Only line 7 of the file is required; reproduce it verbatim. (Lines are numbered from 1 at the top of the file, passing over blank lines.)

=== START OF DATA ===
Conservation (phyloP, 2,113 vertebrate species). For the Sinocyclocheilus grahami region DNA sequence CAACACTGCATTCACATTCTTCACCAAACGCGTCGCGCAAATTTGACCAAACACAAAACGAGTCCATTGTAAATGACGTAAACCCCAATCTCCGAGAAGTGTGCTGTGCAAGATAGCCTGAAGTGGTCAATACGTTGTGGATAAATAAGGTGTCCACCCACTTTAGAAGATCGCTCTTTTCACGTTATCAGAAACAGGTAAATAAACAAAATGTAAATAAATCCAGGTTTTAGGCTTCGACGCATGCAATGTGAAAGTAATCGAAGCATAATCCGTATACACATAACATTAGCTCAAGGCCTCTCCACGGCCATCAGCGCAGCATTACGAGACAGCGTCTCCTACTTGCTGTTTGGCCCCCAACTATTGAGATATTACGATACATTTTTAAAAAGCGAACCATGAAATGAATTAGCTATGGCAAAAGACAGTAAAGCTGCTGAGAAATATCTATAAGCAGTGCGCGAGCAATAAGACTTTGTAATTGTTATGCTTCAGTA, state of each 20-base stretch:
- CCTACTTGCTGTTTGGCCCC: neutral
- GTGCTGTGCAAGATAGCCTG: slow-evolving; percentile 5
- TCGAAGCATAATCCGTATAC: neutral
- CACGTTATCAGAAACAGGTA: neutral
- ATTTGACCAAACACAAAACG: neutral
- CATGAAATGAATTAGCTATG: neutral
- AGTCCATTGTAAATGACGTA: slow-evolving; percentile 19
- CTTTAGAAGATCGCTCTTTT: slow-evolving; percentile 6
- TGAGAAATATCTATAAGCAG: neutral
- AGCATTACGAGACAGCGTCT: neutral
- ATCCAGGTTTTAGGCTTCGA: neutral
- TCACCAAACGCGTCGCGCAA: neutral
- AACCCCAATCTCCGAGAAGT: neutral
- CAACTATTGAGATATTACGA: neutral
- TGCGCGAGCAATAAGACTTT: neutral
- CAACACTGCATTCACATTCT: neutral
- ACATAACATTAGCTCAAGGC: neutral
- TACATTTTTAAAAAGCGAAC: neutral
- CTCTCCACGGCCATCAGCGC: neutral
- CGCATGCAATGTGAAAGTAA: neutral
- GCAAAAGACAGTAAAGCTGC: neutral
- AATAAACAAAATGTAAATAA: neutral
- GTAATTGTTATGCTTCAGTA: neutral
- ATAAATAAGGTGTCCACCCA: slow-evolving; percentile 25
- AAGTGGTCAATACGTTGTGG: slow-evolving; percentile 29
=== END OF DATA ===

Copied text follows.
- CATGAAATGAATTAGCTATG: neutral